Illustration: Lazaro Gamio/Axios

In the Cold War, the U.S. and Russia deterred any major attack by the other with existentially dangerous arsenals of nuclear-tipped missiles. Now, Russia has what it views as a potent new deterrent, experts say — cyber implants in the U.S. electric grid.

What's going on: Over the last year, Russian hackers have infiltrated power stations and other points on the U.S. grid — and now are inside hundreds, empowering them to create chaos with massive blackouts, U.S. officials say.

The big picture: Experts tell Axios that, rather than plotting an attack, the Kremlin is sending a deliberate message.

You guys better back up because look what we can do!
James Lewis, director of the technology program at the Center for Strategic and International Studies
  • In a special Axios report yesterday, current and former senior U.S. intelligence and security officials said a crippling cyberattack is the country's greatest threat. Security experts say a blackout, especially if prolonged, could create social and economic chaos — and possibly lead to civil violence.
  • U.S. officials are increasingly worried about the Russian breaches. On July 23, the Department of Homeland Security went public, describing the infiltrations by Kremlin-backed actors called Dragonfly or Energetic Bear, and it plans to ring the alarm in further briefings around the country.

In a way, the dynamic resembles the Cold War:

  • The U.S. and Moscow are eyeball to eyeball, each capable of taking down large parts of the other's infrastructure.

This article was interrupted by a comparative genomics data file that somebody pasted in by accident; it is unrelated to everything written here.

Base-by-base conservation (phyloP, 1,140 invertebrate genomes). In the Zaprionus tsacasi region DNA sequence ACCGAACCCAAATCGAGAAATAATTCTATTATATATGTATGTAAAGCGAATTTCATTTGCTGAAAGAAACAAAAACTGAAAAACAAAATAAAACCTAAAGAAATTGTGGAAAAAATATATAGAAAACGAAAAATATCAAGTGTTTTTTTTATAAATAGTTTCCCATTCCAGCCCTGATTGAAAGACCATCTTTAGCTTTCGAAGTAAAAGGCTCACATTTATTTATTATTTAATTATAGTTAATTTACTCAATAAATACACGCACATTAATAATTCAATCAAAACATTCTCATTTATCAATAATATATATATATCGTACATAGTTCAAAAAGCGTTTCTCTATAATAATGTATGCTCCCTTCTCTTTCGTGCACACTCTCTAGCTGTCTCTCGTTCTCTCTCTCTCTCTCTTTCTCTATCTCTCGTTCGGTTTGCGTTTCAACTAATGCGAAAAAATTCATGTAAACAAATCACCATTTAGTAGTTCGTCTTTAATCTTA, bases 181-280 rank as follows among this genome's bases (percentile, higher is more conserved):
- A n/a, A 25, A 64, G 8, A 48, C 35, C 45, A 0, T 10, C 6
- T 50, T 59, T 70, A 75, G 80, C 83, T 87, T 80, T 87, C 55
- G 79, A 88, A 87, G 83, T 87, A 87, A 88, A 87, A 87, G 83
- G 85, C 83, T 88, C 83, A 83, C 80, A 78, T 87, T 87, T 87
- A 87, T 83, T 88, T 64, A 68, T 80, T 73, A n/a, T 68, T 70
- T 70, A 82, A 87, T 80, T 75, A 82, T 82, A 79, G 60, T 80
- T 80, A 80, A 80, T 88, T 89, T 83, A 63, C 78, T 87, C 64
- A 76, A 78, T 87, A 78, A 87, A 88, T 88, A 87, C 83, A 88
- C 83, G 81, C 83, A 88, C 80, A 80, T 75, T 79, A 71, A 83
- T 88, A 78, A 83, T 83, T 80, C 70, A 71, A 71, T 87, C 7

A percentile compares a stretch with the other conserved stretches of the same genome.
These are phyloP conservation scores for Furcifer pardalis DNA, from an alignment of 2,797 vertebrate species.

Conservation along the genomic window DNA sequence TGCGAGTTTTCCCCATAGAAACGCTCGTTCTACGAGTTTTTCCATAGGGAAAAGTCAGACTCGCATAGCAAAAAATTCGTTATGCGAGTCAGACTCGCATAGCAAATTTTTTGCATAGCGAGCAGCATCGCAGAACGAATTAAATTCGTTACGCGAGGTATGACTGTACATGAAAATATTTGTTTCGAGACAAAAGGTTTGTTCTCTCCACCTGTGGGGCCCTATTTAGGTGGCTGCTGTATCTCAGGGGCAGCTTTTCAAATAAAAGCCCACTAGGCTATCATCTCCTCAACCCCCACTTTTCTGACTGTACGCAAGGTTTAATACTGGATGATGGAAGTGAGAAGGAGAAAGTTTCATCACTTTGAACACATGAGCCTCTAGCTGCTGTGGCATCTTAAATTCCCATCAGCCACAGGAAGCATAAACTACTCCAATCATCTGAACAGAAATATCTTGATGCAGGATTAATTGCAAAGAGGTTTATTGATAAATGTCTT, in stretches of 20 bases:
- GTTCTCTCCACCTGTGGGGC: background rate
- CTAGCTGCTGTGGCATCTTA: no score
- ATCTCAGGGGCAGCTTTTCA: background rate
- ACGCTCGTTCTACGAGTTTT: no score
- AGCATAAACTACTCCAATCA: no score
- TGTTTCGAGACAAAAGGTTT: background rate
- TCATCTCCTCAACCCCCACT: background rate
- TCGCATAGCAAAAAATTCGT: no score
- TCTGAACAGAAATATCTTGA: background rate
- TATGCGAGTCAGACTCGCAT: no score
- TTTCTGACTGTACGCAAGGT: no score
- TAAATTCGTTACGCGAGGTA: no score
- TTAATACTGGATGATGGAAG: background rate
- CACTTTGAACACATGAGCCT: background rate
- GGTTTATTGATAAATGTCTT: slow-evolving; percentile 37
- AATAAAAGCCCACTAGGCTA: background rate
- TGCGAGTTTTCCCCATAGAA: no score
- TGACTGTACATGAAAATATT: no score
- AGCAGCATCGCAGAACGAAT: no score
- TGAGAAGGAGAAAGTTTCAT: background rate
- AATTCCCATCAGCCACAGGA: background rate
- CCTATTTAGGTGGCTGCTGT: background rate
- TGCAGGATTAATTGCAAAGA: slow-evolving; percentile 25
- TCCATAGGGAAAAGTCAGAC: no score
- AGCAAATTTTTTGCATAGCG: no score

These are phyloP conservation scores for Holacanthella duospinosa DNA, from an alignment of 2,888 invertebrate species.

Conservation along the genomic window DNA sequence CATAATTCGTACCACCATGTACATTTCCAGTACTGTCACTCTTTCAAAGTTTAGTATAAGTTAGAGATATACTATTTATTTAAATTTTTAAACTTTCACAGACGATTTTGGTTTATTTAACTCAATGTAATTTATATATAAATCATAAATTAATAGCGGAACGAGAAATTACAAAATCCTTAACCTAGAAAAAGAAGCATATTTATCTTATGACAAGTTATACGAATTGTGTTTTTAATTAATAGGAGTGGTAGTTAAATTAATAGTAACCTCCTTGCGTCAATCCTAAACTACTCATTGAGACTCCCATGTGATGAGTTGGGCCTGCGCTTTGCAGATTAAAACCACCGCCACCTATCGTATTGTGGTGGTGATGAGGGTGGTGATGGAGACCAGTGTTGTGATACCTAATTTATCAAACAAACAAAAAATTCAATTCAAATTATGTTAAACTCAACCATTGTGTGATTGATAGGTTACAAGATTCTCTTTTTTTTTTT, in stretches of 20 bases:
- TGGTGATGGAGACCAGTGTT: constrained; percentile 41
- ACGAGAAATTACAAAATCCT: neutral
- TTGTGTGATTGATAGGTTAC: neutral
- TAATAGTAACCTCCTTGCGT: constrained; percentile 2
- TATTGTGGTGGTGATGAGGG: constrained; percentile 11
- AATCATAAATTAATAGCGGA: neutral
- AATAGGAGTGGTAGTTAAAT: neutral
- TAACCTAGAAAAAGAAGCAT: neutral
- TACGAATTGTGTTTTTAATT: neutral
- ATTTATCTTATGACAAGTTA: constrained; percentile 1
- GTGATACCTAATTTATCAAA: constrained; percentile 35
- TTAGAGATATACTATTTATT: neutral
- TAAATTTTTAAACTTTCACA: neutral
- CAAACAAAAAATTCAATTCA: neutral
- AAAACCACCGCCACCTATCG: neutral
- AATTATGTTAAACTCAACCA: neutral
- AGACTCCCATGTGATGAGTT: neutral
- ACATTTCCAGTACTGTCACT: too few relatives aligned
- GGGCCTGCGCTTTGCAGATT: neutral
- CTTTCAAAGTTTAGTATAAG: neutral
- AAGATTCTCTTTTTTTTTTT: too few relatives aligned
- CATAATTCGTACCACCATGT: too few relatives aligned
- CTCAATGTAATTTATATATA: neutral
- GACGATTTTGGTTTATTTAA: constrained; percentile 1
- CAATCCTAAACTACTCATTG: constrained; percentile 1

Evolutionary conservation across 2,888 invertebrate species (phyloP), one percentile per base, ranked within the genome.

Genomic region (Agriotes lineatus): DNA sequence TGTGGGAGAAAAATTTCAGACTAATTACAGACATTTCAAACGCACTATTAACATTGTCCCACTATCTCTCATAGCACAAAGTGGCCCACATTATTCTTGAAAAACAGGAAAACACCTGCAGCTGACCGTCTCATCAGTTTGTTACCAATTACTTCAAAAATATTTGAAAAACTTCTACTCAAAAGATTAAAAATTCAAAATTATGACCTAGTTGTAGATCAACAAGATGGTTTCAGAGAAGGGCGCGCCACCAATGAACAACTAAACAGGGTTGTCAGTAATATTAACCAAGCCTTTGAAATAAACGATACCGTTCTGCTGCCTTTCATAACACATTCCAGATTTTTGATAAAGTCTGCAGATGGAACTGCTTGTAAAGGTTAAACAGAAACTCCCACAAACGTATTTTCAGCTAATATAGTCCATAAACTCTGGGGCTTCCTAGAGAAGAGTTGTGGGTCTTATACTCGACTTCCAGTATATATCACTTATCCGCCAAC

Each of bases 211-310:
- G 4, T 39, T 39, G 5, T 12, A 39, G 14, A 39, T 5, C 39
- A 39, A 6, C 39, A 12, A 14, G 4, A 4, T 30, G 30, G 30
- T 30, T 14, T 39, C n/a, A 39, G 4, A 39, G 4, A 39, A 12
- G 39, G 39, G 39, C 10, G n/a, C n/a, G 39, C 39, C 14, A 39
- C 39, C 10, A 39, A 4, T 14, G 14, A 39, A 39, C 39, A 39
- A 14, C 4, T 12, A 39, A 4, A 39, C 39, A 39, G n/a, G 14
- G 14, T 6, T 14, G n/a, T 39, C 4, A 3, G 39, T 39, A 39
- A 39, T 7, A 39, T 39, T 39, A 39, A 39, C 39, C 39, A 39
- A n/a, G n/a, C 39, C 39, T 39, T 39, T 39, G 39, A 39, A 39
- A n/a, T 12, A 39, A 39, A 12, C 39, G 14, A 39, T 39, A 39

• "Since 2015, the Russian government has been clear that it has wanted a nuclear-like deterrence in cyberspace," says Christopher Porter, a senior fellow at the Atlantic Council and chief intelligence strategist at FireEye, a cybersecurity firm. "The U.S. has shown 'shock and awe' in cyberspace, and Russia wants to show it can keep pace with the U.S."
  • That's why Russia has launched hundreds of incursions against the U.S. grid. There's no one main switch that can cause a massive nationwide blackout because the system itself is so decentralized.

But, unlike the depths of the Cold War, the two rivals have no treaty setting boundaries for weapons deployment and use. In both the Obama and Trump administrations, Russia has pushed for a cyber arms control agreement. But arms control experts say it will be extremely hard to formulate one that is verifiable and enforceable.

What's next: For now, experts say that, while Russia's grid attacks may seem aggressive, they have actually been comparatively restrained. In 2016, for instance, it attacked and took down a large part of Ukraine's electric grid, but did not use that as cover to send in tanks or capture more territory, Porter said. Instead, at this stage, in the U.S., Europe and elsewhere, Moscow seems to be signaling its capabilities.

  • Lewis added that, in the U.S. specifically: "There's been all this talk of doing something against Russia because of the election hacking. They want the option of doing something back."

Go deeper: The greatest threats facing the U.S., a special report from Axios.

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